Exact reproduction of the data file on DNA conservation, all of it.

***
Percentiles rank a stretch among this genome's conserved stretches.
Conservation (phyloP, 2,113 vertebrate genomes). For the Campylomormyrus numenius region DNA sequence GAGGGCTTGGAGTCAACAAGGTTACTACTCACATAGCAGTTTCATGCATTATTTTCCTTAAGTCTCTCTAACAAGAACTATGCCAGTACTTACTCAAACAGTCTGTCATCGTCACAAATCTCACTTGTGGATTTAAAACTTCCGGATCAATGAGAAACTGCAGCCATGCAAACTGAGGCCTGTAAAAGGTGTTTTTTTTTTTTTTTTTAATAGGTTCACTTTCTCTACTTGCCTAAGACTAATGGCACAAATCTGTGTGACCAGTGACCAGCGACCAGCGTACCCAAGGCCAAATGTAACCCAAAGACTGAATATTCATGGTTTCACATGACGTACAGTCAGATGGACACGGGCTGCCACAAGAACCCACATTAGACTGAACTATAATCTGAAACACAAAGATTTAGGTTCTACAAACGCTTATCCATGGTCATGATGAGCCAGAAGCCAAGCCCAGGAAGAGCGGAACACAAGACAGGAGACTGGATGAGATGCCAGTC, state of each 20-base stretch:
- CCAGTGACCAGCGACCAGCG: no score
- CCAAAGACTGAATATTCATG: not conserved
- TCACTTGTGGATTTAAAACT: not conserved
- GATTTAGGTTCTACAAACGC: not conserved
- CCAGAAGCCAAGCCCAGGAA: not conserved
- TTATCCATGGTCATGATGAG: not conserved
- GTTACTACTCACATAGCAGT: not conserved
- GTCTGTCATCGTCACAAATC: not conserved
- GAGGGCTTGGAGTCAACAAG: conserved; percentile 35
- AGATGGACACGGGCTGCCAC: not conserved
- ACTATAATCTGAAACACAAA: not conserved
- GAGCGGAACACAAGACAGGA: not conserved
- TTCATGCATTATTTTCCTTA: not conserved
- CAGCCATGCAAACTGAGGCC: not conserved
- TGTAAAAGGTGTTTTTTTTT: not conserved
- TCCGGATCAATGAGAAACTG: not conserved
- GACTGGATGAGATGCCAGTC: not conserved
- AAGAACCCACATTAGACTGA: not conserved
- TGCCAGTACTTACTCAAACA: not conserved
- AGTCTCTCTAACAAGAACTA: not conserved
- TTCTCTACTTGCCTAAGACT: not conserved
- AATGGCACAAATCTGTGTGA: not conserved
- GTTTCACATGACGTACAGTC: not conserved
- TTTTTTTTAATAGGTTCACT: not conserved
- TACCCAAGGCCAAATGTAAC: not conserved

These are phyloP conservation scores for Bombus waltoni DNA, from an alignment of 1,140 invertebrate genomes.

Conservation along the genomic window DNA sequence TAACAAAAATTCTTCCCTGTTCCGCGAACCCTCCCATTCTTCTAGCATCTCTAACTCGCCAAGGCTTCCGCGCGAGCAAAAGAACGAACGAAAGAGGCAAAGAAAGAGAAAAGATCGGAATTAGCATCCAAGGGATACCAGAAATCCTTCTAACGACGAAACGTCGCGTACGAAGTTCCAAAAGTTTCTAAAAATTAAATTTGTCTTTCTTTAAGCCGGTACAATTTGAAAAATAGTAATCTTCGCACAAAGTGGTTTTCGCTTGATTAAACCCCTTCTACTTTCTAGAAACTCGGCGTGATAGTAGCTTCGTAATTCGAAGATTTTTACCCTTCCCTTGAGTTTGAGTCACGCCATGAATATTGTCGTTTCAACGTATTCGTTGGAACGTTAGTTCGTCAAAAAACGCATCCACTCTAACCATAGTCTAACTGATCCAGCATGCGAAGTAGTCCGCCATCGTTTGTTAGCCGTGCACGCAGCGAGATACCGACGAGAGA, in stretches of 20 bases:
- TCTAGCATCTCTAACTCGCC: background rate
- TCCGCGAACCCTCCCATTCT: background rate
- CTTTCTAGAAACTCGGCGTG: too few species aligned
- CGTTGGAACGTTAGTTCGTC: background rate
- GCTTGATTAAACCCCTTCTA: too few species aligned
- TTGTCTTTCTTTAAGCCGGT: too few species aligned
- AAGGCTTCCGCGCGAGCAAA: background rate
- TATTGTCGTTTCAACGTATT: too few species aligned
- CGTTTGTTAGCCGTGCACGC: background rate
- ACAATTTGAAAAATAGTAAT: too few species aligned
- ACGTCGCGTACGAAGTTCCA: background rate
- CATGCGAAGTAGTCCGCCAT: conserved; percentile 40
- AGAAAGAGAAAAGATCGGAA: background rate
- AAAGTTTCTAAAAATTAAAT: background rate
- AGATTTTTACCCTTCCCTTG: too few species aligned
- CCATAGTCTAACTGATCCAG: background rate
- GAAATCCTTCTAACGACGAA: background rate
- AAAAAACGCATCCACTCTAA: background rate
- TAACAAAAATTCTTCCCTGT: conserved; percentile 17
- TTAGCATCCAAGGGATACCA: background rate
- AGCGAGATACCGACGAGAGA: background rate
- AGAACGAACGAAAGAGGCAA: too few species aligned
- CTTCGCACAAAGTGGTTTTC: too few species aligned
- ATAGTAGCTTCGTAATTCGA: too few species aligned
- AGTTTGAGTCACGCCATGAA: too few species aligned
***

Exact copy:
Percentiles rank a stretch among this genome's conserved stretches.
Conservation (phyloP, 2,113 vertebrate genomes). For the Campylomormyrus numenius region DNA sequence GAGGGCTTGGAGTCAACAAGGTTACTACTCACATAGCAGTTTCATGCATTATTTTCCTTAAGTCTCTCTAACAAGAACTATGCCAGTACTTACTCAAACAGTCTGTCATCGTCACAAATCTCACTTGTGGATTTAAAACTTCCGGATCAATGAGAAACTGCAGCCATGCAAACTGAGGCCTGTAAAAGGTGTTTTTTTTTTTTTTTTTAATAGGTTCACTTTCTCTACTTGCCTAAGACTAATGGCACAAATCTGTGTGACCAGTGACCAGCGACCAGCGTACCCAAGGCCAAATGTAACCCAAAGACTGAATATTCATGGTTTCACATGACGTACAGTCAGATGGACACGGGCTGCCACAAGAACCCACATTAGACTGAACTATAATCTGAAACACAAAGATTTAGGTTCTACAAACGCTTATCCATGGTCATGATGAGCCAGAAGCCAAGCCCAGGAAGAGCGGAACACAAGACAGGAGACTGGATGAGATGCCAGTC, state of each 20-base stretch:
- CCAGTGACCAGCGACCAGCG: no score
- CCAAAGACTGAATATTCATG: not conserved
- TCACTTGTGGATTTAAAACT: not conserved
- GATTTAGGTTCTACAAACGC: not conserved
- CCAGAAGCCAAGCCCAGGAA: not conserved
- TTATCCATGGTCATGATGAG: not conserved
- GTTACTACTCACATAGCAGT: not conserved
- GTCTGTCATCGTCACAAATC: not conserved
- GAGGGCTTGGAGTCAACAAG: conserved; percentile 35
- AGATGGACACGGGCTGCCAC: not conserved
- ACTATAATCTGAAACACAAA: not conserved
- GAGCGGAACACAAGACAGGA: not conserved
- TTCATGCATTATTTTCCTTA: not conserved
- CAGCCATGCAAACTGAGGCC: not conserved
- TGTAAAAGGTGTTTTTTTTT: not conserved
- TCCGGATCAATGAGAAACTG: not conserved
- GACTGGATGAGATGCCAGTC: not conserved
- AAGAACCCACATTAGACTGA: not conserved
- TGCCAGTACTTACTCAAACA: not conserved
- AGTCTCTCTAACAAGAACTA: not conserved
- TTCTCTACTTGCCTAAGACT: not conserved
- AATGGCACAAATCTGTGTGA: not conserved
- GTTTCACATGACGTACAGTC: not conserved
- TTTTTTTTAATAGGTTCACT: not conserved
- TACCCAAGGCCAAATGTAAC: not conserved

These are phyloP conservation scores for Bombus waltoni DNA, from an alignment of 1,140 invertebrate genomes.

Conservation along the genomic window DNA sequence TAACAAAAATTCTTCCCTGTTCCGCGAACCCTCCCATTCTTCTAGCATCTCTAACTCGCCAAGGCTTCCGCGCGAGCAAAAGAACGAACGAAAGAGGCAAAGAAAGAGAAAAGATCGGAATTAGCATCCAAGGGATACCAGAAATCCTTCTAACGACGAAACGTCGCGTACGAAGTTCCAAAAGTTTCTAAAAATTAAATTTGTCTTTCTTTAAGCCGGTACAATTTGAAAAATAGTAATCTTCGCACAAAGTGGTTTTCGCTTGATTAAACCCCTTCTACTTTCTAGAAACTCGGCGTGATAGTAGCTTCGTAATTCGAAGATTTTTACCCTTCCCTTGAGTTTGAGTCACGCCATGAATATTGTCGTTTCAACGTATTCGTTGGAACGTTAGTTCGTCAAAAAACGCATCCACTCTAACCATAGTCTAACTGATCCAGCATGCGAAGTAGTCCGCCATCGTTTGTTAGCCGTGCACGCAGCGAGATACCGACGAGAGA, in stretches of 20 bases:
- TCTAGCATCTCTAACTCGCC: background rate
- TCCGCGAACCCTCCCATTCT: background rate
- CTTTCTAGAAACTCGGCGTG: too few species aligned
- CGTTGGAACGTTAGTTCGTC: background rate
- GCTTGATTAAACCCCTTCTA: too few species aligned
- TTGTCTTTCTTTAAGCCGGT: too few species aligned
- AAGGCTTCCGCGCGAGCAAA: background rate
- TATTGTCGTTTCAACGTATT: too few species aligned
- CGTTTGTTAGCCGTGCACGC: background rate
- ACAATTTGAAAAATAGTAAT: too few species aligned
- ACGTCGCGTACGAAGTTCCA: background rate
- CATGCGAAGTAGTCCGCCAT: conserved; percentile 40
- AGAAAGAGAAAAGATCGGAA: background rate
- AAAGTTTCTAAAAATTAAAT: background rate
- AGATTTTTACCCTTCCCTTG: too few species aligned
- CCATAGTCTAACTGATCCAG: background rate
- GAAATCCTTCTAACGACGAA: background rate
- AAAAAACGCATCCACTCTAA: background rate
- TAACAAAAATTCTTCCCTGT: conserved; percentile 17
- TTAGCATCCAAGGGATACCA: background rate
- AGCGAGATACCGACGAGAGA: background rate
- AGAACGAACGAAAGAGGCAA: too few species aligned
- CTTCGCACAAAGTGGTTTTC: too few species aligned
- ATAGTAGCTTCGTAATTCGA: too few species aligned
- AGTTTGAGTCACGCCATGAA: too few species aligned